Dark Water comes on sensitive, then tries to nail the audience with a series of sucker punches. This fake-feminist thriller hides its sadism under a show of sympathy for its beleaguered heroine. Jennifer Connelly plays a fragile divorced mother. Under pressure of a custody fight, she finds cheap and leak-plagued rooms two blocks away from a good school on the deteriorating Roosevelt Island apartment complex right off the shore of Manhattan. At first, the director, Walter Salles (The Motorcycle Diaries)
NEWS
By Gregory Kane | August 15, 2001
I'M SITTING in the movie theater, watching Underwear Boy pretend he's some kind of latter-day Charlton Heston. I let out a moan and mutter to myself, "Is there no end to the suffering of science-fiction fans?" The remake of the sci-fi classic Planet of the Apes continues to stink out theaters nationwide. OK, so it's not actually a remake. It's just director Tim Burton's vision of Pierre Boulle's novel of the same name. Burton probably figured he could make a better film. He figured wrong.
ENTERTAINMENT
By Michael Sragow and Michael Sragow,Sun Movie Critic | July 29, 2001
NEW YORK -- Tim Burton became Hollywood's uncrowned master of quirk (masters of quirk don't wear crowns) with his back-to-back hits, Pee-Wee's Big Adventure and Beetlejuice. And with Batman he demonstrated that he could use his own bent vision to put across the odd shadows in a mainstream myth. He isn't even predictably unpredictable. He'll go from the insanely slovenly Mars Attacks! to the visually elegant Sleepy Hollow and now on to Planet of the Apes, a mixed bag of cosmic proportions.
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By Stephen Hunter and Stephen Hunter,SUN FILM CRITIC | January 29, 1997
"Gridlock'd" is a look at what might have been, what is and what will be.What might have been is Tupac Shakur as film star. The late singer, killed in a Vegas shooting last summer in pursuit of some fantasy of the thug's life, is an African-American Nicolas Cage, one of those infinitely wise, sad film presences immediately reconizable. As a hustling junkie who has finally decided to kick, the actor is convincing and oddly tragic.What's amazing is how far from the thug-fantasy and how diluted of ego this performance is. Shakur simply is, without vanity or preening.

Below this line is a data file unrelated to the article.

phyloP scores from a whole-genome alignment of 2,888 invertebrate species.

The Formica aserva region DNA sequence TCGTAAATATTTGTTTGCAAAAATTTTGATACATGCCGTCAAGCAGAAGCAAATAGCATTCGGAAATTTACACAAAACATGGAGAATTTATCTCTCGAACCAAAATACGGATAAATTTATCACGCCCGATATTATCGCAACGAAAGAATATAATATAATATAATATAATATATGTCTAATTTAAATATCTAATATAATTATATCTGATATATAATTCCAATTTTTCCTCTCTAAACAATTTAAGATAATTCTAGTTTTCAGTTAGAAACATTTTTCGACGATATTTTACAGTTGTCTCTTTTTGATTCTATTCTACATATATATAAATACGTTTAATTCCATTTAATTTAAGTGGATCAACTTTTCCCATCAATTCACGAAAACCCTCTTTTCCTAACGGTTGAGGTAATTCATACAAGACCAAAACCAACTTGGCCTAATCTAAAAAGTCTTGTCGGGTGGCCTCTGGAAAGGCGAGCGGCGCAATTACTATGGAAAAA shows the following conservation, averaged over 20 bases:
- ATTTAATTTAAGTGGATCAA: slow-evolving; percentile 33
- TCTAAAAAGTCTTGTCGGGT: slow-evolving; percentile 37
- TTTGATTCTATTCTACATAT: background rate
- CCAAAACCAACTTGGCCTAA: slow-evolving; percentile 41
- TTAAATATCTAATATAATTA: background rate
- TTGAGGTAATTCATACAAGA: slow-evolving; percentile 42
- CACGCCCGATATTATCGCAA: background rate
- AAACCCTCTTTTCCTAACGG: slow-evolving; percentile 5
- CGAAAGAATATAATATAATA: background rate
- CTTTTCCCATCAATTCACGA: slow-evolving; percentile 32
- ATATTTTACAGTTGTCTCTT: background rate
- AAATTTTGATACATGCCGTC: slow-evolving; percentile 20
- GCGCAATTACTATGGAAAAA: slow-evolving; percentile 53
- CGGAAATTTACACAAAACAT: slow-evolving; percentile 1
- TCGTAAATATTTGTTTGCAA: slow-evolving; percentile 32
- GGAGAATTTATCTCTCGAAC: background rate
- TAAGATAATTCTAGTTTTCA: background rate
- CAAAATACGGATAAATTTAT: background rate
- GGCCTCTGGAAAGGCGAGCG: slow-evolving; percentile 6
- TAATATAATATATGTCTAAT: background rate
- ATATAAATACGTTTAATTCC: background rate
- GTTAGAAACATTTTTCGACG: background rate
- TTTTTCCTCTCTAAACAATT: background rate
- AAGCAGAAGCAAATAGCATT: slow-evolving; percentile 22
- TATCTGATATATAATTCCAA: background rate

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By Stephen Hunter and Stephen Hunter,Sun Film Critic | April 7, 1995
It all came down to the green, green grass of home.He hadn't been back in 15 or 16 years. He'd had a wonderful time, become a world class director ("Scandal," "This Boy's Life," "Memphis Belle") and suddenly, almost by accident, Michael Caton-Jones found himself back in Edinburgh, Scotland, at that city's annual film festival."It really felt good," he recalled. "I wanted to come back and do a film there." And that, essentially, is how come two years and $30 million later, Caton-Jones is answering questions about his romantic historical epic "Rob Roy," in which Liam Neeson (an old drinking body, if Irish)
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By Chris Kaltenbach and Chris Kaltenbach,SUN STAFF | November 26, 1999
There's a ton of joy in "The Legend of 1900," the story of a piano prodigy, born on board a trans-Atlantic steamship, who never sets foot on land and eschews the fame his talent would normally lead to. But it's laid on so thick that one ends up more numbed than stirred, overcome by one too many Hallmark moments.Italian director Giuseppe Tornatore is on familiar territory here. His movie love poem to a neighborhood film house, "Cinema Paradiso," tugged at many of the same heartstrings, and it was both a popular favorite and a Best Foreign Film Oscar winner for 1989.
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By Stephen Hunter and Stephen Hunter,SUN FILM CRITIC | January 29, 1997
"Gridlock'd" is a look at what might have been, what is and what will be.What might have been is Tupac Shakur as film star. The late singer, killed in a Vegas shooting last summer in pursuit of some fantasy of the thug's life, is an African-American Nicolas Cage, one of those infinitely wise, sad film presences immediately reconizable. As a hustling junkie who has finally decided to kick, the actor is convincing and oddly tragic.What's amazing is how far from the thug-fantasy and how diluted of ego this performance is. Shakur simply is, without vanity or preening.